But Ms Ratnam’s intervention puts Health Minister Jenny Mikakos in a much stronger position to overcome the opposition of Coalition MPs and push her legislation through.

  11. south

    ‘See the subdued mood on this blog.’

    I’m sorry, what?

    Even if I thought Labor was performing brilliantly, if it was recording record levels in the polls, if Scott Morrison was standing on the steps of Parliament House and calling an early election, I would still expect the mood on this blog to be subdued.

    Shouting hosannas, blowing whistles, beating on brass drums and singing ‘The Hallelujah Chorus’ would be inappropriate in the present circumstances.

  12. A mouthpiece for Teh Comrades in Beijing revives ye olde ‘poor white trash of Asia”.
    Will China use Australia as the chicken used to scare the monkey ?

    Australia risks backsliding into a poor country in Asia Pacific

    ……………further decoupling with China will not send China back to poverty, but will only make former Singaporean Prime Minister Lee Kuan Yew’s famous statement more likely to come true: that if Australia doesn’t open up its economy and reduce unemployment, it risks becoming the “poor white trash of Asia.”

  13. Currently looks like:


    Hayes unclear, ALP President and Somyurek abstaining.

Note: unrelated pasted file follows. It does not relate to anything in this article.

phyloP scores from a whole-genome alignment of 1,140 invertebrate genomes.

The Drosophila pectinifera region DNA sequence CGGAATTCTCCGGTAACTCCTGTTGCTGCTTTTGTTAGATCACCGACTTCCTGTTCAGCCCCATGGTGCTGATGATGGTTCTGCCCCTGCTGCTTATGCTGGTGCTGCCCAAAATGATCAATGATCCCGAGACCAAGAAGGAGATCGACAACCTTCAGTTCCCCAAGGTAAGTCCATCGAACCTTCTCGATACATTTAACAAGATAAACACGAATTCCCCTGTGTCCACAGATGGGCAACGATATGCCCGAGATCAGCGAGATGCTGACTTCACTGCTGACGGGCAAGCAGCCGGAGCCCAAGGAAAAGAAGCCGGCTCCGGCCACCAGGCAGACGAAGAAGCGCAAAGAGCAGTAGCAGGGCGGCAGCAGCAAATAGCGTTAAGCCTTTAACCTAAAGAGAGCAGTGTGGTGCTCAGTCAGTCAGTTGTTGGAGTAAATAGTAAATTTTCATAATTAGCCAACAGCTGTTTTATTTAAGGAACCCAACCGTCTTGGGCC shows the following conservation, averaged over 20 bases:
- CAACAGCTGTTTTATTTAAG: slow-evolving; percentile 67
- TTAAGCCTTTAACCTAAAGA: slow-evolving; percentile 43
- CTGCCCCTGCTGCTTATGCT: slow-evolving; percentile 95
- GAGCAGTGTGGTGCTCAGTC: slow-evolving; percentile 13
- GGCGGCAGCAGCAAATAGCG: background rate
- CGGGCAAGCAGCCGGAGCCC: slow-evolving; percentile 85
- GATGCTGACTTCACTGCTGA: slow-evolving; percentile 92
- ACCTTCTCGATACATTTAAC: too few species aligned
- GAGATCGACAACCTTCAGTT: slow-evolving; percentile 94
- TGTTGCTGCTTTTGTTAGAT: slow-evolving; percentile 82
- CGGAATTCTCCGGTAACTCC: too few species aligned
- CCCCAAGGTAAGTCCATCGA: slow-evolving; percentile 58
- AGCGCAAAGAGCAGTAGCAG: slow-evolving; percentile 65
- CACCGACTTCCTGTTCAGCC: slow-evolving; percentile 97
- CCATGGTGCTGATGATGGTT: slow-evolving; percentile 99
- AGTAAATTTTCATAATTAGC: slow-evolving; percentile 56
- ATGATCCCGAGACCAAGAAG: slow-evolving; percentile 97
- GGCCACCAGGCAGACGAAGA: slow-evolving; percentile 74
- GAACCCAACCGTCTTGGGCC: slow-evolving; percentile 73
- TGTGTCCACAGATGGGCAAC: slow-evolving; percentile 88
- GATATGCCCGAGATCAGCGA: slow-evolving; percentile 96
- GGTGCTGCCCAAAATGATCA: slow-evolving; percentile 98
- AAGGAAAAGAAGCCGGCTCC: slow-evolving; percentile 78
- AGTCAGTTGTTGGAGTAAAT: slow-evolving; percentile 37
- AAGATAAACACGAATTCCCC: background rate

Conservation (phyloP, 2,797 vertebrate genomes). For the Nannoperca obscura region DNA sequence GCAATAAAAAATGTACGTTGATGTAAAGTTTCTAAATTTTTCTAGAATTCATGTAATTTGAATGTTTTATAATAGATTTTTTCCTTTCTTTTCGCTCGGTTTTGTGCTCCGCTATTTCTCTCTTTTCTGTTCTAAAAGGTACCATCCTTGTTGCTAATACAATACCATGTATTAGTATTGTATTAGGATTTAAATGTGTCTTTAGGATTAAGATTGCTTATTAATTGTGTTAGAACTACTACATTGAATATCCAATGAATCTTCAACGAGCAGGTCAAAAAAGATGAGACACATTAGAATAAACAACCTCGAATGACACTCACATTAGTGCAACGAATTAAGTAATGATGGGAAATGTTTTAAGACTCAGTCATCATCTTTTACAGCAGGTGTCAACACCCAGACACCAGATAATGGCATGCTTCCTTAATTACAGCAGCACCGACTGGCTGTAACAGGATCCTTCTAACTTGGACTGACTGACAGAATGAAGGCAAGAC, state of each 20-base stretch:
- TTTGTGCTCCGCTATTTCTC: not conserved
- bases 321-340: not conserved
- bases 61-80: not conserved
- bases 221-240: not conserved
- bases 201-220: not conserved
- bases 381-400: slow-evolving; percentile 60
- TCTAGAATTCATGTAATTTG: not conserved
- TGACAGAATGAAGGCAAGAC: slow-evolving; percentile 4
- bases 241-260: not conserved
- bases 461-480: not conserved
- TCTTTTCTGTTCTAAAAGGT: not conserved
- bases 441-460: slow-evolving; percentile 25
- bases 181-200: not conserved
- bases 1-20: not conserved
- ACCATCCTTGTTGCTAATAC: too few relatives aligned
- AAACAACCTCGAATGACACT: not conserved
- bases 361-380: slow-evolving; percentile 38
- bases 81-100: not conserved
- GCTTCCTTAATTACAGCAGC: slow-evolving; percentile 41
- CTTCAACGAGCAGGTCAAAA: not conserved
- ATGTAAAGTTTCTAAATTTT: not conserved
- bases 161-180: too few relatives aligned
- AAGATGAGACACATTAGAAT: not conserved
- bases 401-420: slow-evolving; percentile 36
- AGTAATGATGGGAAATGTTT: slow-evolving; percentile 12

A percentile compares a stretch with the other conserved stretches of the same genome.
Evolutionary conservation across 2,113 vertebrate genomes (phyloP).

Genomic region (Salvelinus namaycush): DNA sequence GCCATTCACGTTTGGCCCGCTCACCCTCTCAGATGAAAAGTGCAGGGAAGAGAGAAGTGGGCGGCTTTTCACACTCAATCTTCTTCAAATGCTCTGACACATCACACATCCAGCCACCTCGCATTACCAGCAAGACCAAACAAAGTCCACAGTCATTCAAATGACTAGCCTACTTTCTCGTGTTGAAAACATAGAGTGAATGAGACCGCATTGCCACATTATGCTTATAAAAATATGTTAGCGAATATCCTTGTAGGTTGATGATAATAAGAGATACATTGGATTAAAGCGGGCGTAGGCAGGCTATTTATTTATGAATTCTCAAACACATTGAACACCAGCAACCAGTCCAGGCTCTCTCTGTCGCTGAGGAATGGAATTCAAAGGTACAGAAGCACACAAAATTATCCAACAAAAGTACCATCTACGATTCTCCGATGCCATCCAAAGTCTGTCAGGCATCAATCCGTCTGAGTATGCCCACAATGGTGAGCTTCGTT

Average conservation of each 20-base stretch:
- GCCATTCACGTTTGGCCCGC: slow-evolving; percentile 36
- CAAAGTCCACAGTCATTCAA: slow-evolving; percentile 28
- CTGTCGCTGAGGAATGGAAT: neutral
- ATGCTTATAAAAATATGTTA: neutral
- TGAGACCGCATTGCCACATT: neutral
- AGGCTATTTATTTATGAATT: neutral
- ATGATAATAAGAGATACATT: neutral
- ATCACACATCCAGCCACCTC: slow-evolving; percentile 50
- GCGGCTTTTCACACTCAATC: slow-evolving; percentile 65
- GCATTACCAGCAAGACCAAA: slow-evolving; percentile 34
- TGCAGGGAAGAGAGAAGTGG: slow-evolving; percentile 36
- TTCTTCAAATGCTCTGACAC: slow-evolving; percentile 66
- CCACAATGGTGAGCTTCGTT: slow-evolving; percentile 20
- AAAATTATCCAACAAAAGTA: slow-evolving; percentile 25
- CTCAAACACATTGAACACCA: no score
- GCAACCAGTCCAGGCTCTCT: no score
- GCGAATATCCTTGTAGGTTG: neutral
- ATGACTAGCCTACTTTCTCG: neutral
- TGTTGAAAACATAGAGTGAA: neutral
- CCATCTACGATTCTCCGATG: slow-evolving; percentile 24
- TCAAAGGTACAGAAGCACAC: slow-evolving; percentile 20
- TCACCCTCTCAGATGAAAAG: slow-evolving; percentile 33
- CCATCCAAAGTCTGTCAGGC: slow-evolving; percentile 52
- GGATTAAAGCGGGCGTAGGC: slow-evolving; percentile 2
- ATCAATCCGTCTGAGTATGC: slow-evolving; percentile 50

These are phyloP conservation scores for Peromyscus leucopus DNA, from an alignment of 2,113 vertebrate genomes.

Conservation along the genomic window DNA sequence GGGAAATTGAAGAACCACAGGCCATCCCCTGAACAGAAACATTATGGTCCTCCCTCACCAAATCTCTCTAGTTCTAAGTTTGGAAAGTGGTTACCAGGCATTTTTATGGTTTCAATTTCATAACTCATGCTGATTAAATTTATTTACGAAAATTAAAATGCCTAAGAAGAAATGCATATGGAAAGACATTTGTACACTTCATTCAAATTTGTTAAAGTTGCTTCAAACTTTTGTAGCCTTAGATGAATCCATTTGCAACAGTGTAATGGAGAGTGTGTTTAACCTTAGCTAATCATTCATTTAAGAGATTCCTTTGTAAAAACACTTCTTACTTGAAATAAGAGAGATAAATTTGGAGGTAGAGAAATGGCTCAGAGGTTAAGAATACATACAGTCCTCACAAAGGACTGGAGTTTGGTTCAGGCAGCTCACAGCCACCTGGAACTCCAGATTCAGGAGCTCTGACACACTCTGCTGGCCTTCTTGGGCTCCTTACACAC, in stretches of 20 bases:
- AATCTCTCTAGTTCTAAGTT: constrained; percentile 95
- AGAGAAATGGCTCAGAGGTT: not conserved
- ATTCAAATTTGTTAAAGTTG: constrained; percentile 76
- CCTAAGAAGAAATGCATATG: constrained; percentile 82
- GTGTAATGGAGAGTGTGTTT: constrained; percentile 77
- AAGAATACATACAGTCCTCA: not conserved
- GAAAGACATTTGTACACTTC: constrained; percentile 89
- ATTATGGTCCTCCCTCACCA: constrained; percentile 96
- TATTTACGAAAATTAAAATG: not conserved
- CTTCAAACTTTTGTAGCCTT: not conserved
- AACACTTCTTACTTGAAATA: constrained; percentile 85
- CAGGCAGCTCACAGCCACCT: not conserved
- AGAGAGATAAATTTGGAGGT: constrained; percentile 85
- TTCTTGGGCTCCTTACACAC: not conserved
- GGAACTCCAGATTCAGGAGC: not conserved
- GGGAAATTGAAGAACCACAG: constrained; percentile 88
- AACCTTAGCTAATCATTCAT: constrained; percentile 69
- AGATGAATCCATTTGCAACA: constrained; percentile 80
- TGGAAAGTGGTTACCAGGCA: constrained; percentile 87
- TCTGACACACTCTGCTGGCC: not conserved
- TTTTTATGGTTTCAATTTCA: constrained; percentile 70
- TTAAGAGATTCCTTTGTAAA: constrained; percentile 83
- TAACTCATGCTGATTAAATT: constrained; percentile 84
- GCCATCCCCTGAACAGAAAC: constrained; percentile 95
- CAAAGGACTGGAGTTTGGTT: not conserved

14. Hello PB’ers. Zuckerberg got under my skin today. So (again) please excuse the rant that follows.


    “Assuming this draft code becomes law, we will reluctantly stop allowing publishers and people in Australia from sharing local and international news on Facebook and Instagram,” a statement from Facebook’s Australia and New Zealand managing director Will Easton said.

    “… it is the only way to protect against an outcome that defies logic and will hurt, not help, the long-term vibrancy of Australia’s news and media sector.”

    “News represents a fraction of what people see in their News Feed and is not a significant source of revenue for us.”
    Will Easton, Facebook’s Australia and New Zealand managing director

    My immediate thoughts:
    * What did we do for news before Facebook and Google came along?
    * What ever will we do after they leave?

    Some considered thoughts:

    * FB’s response is out of proportion to the threat to their business model, as they themselves admit. So (kindly) this is a a load of cheek, simply doing what they do best, which is creating or furthering controversy to further their advertising clicks. But I also see a deeper motive and a shallower one.